Mouth : Tongue, roof of mouth, gums and flews : bluish black is preferred. Pink spotted tongue permissible. Solid pink tongue highly undesirable. In dilute-coloured dogs the tongue is solid lavender.
Jaws/Teeth : Jaws strong with a perfect scissor bite, i.e. the upper teeth closely overlapping the lower teeth and set square to the jaws. Padding of lower lip should not be so excessive as to interfere with the bite.
Eyes : Dark, almond-shaped with a scowling expression. Lighter colour permissible in dilute-coloured dogs. Function of eyeball or lid in no way disturbed by surrounding skin, folds or hair. Any sign of irritation of eyeball, conjunctiva or eyelids highly undesirable. Free from entropion.
Ears : Very small, rather thick, equilaterally triangular in shape, slightly rounded at tip and set high on the skull with tips pointing towards eyes; set well forward over eyes, wide apart and close to skull. Pricked ears highly undesirable.

NECK : Medium length, strong, set well on shoulders. The loose skin under the neck should not be excessive.

BODY : Folds of skin on body in mature dogs highly undesirable except on withers and base of tail, which show moderate wrinkling.
Topline : Dips slightly behind withers; then it rises slightly over loin.
Back : Short, strong.
Loin : Short, broad, slightly arched.
Croup : Rather flat.
Chest : Broad and deep, brisket reaching the elbow.
Underline : Rises slightly under the loin.

TAIL : Thick and round at the root, tapering to a fine point. The tail is set very high, a characteristic feature of the breed. May be carried high and curved, carried in tight curl or curved over or to either side of the back. Lack of or incomplete tail highly undesirable.

FOREQUARTERS : Forelegs straight, moderate length, good bone. The skin on forelegs shows no wrinkle.
Shoulders : Muscular, well laid and sloping.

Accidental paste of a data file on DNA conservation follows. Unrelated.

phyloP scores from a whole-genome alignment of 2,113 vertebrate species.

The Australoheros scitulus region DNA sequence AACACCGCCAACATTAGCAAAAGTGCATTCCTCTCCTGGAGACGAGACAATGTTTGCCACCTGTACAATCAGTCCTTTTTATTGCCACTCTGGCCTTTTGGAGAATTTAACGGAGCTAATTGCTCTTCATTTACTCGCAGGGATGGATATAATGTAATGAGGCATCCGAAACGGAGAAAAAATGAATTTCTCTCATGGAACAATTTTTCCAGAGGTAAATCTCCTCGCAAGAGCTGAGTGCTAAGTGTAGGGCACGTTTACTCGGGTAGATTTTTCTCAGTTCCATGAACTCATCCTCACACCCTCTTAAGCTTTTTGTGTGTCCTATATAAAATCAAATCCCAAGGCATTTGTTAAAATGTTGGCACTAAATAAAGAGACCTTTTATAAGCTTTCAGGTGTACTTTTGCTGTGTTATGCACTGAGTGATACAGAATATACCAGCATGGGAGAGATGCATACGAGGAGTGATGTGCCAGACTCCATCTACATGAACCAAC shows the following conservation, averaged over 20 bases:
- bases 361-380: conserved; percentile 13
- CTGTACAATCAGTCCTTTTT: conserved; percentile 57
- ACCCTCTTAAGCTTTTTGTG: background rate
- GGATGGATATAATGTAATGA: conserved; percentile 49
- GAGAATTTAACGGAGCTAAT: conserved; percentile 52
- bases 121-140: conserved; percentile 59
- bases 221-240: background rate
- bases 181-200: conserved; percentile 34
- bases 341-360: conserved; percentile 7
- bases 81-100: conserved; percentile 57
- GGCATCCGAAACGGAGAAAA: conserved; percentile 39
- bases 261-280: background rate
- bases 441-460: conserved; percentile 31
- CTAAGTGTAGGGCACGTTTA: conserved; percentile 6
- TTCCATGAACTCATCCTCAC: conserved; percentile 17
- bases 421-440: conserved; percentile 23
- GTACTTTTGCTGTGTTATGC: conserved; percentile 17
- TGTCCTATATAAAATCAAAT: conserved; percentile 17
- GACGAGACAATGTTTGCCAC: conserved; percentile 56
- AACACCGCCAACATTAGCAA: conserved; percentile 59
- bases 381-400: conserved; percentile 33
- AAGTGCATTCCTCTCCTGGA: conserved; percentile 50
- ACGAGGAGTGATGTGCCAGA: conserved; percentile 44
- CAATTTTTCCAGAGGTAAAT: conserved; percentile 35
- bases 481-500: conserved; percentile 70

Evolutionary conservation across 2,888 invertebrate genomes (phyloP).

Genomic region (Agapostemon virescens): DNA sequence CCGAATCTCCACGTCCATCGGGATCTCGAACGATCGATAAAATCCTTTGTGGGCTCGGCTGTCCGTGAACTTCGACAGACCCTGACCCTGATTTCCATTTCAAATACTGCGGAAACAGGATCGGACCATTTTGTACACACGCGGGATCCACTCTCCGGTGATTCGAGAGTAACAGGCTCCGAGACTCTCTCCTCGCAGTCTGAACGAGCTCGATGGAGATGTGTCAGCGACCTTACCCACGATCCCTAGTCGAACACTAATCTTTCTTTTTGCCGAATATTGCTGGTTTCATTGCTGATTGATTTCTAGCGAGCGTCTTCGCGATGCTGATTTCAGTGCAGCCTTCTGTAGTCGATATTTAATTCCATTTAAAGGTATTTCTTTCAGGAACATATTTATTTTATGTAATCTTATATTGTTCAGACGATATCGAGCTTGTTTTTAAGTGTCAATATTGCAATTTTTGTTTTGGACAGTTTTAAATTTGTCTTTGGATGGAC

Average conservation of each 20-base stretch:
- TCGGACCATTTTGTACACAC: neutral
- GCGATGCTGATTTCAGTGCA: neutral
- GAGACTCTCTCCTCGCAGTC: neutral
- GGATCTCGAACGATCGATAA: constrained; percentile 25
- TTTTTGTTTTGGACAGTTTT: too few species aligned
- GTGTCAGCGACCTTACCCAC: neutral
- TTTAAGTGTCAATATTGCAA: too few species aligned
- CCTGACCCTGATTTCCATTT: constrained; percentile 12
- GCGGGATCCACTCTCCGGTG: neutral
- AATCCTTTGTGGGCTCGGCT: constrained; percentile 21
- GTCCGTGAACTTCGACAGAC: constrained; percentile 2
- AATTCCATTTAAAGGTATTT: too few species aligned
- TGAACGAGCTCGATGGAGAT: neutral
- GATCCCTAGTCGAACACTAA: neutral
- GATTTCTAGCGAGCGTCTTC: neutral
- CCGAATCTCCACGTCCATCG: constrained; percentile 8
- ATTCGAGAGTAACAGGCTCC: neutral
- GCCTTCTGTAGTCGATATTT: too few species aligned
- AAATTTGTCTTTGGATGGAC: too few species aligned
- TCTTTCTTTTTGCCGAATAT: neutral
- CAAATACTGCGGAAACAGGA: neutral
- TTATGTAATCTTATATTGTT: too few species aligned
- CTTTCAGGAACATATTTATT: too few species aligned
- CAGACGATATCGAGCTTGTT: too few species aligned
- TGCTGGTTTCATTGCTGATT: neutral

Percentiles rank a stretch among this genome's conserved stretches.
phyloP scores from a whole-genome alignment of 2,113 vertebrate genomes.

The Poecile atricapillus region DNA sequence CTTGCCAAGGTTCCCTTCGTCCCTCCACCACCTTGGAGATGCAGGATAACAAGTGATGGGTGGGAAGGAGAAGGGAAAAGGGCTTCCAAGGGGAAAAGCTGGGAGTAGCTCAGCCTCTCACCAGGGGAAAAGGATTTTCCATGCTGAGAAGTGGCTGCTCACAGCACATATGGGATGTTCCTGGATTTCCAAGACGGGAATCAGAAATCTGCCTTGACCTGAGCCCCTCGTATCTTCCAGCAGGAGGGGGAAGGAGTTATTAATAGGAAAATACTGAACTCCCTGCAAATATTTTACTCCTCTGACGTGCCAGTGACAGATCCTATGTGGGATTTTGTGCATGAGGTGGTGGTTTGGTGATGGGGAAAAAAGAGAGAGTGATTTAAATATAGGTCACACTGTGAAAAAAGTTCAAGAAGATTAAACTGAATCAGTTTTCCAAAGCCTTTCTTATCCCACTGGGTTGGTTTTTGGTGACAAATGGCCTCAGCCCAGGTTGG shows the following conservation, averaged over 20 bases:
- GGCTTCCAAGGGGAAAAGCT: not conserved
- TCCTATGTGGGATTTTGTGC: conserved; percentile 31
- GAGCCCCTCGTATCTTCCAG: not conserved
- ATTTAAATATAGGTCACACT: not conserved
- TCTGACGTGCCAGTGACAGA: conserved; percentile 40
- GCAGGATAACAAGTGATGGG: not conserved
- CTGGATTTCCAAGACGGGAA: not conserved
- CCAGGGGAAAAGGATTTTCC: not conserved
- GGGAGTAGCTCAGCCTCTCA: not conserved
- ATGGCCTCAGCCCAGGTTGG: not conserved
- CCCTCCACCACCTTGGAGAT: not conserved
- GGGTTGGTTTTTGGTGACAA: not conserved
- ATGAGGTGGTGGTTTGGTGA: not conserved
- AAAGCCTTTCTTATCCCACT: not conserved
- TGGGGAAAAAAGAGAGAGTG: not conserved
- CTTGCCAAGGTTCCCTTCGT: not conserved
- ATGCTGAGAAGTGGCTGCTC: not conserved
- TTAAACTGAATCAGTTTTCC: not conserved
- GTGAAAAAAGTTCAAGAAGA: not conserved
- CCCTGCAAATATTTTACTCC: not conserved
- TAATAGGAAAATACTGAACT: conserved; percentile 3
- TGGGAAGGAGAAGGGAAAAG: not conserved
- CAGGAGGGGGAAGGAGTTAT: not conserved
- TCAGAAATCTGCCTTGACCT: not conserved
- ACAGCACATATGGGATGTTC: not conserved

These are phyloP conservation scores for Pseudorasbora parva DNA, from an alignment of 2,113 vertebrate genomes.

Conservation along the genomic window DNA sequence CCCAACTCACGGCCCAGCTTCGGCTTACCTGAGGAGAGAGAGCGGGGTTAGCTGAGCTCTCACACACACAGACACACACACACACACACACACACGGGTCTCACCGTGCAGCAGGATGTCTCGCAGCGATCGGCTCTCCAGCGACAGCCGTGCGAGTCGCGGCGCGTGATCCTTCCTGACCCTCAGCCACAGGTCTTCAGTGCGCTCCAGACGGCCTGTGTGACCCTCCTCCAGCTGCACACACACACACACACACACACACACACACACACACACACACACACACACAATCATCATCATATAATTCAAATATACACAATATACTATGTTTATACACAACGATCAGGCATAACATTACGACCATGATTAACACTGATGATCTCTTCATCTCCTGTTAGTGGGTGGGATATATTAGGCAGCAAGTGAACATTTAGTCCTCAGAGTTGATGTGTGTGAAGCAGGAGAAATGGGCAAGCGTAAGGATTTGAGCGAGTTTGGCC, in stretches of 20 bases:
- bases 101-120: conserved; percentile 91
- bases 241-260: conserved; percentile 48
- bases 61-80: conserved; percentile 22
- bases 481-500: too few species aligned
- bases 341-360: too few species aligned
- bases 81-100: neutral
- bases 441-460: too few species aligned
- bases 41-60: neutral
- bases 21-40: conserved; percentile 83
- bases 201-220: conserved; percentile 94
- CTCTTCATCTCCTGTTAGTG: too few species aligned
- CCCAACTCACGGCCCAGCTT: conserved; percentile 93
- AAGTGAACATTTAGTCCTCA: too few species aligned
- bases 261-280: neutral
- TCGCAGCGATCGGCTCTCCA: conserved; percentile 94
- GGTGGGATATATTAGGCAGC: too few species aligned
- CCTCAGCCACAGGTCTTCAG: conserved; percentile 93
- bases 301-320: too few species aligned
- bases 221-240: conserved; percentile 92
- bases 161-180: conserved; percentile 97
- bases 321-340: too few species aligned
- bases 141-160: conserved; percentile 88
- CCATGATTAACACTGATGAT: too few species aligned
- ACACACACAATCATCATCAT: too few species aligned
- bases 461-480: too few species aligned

Metacarpus (Pastern) : Slightly sloping, strong and flexible.

HINDQUARTERS : Muscular, strong, moderately angulated, perpendicular to the ground and parallel to each other when viewed from the rear. Wrinkles on upper thighs, lower thighs, rear pasterns as well as the thickening of the skin on hocks undesirable.
Hocks : Well let down.

FEET : Moderate size, compact, not splayed. Toes well knuckled. Hindfeet free from dewclaws.

GAIT / MOVEMENT : The preferred gait is trot. The gait is free, balanced, active with good forward reach and strong drive from the hindquarters. The feet tend to converge to a center line when the speed increases. Stilted gait undesirable.

HAIR : A distinctive feature of the breed : short, harsh and bristly. The coat is straight and offstanding on the body, but generally flatter on the limbs. No undercoat. The coat may vary in length from 1 cm to 2,5 cm. Never trimmed.
COLOUR : All solid colours acceptable except white. Tail and rear part of thighs frequently of a lighter colour. Darker shading down the back and on the ears permissible.

Height : 44 - 51 cm at withers (17,5 - 20 ins).

FAULTS : Any departure from the foregoing points should be considered a fault and the seriousness with which the fault should be regarded should be in exact proportion to its degree.

- Deviation from a scissor bite (as a transitory measure, a very slightly overshot mouth is permissible).
- Snipy muzzle.
- Spotted tongue (except pink spotted tongue).
- Large ears.
- Low set tail.
- Coat longer than 2,5 cm.

- Aggresive or overly shy.
- Flat foreface with badly overshot bite; undershot bite.
- Solid pink tongue.
- Lower lip rolled in, interfering with the bite.
- Round, bulging eye. Entropion, ectropion.
- Skin, folds or hair disturbing the normal function of the eye.
- Pricked ears.
- Absence of tail; stumpy tail.
- Heavy folds of skin on body (except withers and base of tail) and limbs.
- Not a solid colour (albino, brindle, patches, spots, black and tan, saddled pattern).

Any dog clearly showing physical or behavioural abnormalities shall be disqualified.
N.B. : Male animals should have two apparently normal testicles fully descended into the scrotum.
REMARK : Any artificial physical alteration to the Shar Pei (in particular lips and eyelids) eliminates the dog from competition.